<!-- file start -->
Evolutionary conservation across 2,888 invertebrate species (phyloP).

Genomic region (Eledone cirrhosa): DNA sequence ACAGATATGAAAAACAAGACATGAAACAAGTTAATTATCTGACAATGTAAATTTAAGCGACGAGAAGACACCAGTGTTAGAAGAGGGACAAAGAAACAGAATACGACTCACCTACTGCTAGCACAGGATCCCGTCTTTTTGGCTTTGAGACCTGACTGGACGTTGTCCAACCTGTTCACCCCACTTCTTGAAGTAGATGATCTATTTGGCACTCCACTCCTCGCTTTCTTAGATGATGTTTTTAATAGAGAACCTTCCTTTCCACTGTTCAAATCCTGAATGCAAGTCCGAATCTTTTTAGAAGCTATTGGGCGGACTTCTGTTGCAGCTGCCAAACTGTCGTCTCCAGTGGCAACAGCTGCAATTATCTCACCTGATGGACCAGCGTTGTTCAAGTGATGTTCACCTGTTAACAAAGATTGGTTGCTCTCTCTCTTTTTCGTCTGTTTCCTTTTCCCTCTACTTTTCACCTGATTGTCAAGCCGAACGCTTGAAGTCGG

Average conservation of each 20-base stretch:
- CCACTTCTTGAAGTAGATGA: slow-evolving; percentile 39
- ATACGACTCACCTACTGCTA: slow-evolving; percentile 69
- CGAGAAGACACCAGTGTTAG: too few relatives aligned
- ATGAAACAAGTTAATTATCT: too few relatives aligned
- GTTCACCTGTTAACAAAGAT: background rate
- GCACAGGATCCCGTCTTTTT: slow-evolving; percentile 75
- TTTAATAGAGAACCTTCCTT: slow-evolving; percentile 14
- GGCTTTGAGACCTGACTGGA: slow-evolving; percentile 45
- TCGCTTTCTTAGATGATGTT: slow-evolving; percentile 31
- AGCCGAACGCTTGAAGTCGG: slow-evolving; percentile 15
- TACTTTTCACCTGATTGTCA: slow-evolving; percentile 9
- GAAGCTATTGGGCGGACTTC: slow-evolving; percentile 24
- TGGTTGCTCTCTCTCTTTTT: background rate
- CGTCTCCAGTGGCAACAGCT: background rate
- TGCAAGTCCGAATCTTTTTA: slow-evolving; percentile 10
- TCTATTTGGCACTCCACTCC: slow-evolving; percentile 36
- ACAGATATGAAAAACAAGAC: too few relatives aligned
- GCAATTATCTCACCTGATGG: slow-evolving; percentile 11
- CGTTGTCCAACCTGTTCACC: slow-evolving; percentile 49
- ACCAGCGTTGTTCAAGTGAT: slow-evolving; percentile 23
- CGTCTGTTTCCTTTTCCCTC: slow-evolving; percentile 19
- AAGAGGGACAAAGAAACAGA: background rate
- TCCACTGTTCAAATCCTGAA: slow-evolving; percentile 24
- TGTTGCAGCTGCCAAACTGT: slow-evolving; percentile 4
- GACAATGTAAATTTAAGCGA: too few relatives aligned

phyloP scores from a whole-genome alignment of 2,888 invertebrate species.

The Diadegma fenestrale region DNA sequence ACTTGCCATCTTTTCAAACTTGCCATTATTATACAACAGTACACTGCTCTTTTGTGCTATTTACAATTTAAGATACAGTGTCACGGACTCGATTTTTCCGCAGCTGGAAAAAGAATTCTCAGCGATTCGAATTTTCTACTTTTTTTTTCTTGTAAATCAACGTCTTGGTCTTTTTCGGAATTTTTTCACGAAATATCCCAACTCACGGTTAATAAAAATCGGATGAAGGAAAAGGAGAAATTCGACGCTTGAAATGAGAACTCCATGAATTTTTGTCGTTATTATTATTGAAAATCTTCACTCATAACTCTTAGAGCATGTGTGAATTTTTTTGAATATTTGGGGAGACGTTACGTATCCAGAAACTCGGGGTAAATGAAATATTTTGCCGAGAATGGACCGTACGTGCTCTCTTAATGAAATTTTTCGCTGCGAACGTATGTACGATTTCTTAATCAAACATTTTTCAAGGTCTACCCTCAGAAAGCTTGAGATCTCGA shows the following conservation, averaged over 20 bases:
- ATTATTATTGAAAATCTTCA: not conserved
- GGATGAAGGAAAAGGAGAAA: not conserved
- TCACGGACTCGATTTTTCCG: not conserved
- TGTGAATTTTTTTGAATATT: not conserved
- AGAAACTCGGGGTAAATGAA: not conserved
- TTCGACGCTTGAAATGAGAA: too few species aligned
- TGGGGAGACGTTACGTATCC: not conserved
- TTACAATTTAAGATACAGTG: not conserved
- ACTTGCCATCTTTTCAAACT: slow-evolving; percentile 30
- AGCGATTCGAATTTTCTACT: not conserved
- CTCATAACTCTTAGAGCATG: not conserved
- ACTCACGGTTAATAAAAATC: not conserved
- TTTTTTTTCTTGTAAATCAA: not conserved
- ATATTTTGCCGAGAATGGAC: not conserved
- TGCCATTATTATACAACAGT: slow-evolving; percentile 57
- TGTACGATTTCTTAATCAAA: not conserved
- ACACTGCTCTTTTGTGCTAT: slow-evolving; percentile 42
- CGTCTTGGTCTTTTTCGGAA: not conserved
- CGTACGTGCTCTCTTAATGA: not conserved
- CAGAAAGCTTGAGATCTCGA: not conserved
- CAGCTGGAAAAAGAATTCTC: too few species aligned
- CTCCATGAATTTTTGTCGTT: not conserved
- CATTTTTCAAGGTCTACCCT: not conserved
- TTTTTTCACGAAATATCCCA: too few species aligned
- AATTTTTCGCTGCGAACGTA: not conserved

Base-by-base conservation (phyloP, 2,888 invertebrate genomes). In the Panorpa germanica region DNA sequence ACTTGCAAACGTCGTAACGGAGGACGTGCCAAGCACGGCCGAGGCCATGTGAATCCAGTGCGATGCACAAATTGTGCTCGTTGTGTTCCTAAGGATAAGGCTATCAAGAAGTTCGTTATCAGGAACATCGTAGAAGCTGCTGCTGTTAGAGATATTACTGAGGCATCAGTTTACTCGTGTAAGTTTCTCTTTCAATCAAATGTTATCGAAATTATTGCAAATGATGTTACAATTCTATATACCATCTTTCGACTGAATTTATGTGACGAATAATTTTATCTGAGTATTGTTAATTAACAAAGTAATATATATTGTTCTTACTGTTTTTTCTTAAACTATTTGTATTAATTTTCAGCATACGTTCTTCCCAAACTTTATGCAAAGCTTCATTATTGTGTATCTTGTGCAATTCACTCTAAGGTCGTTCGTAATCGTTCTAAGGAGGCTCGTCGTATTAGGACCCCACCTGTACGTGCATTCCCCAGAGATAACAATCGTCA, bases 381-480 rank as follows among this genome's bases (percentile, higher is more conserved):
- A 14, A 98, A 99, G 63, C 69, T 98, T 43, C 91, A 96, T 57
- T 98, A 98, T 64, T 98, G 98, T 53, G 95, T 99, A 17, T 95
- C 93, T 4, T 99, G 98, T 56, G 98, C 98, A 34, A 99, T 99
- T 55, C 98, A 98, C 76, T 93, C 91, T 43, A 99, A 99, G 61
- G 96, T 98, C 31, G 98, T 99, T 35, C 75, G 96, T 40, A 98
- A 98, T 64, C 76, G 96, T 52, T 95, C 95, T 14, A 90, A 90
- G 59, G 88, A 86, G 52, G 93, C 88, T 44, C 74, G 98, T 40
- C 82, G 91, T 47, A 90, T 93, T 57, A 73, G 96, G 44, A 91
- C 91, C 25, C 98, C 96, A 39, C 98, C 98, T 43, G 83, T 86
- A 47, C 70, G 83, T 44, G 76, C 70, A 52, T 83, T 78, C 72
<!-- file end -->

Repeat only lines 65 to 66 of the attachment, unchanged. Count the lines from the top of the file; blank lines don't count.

- C 91, C 25, C 98, C 96, A 39, C 98, C 98, T 43, G 83, T 86
- A 47, C 70, G 83, T 44, G 76, C 70, A 52, T 83, T 78, C 72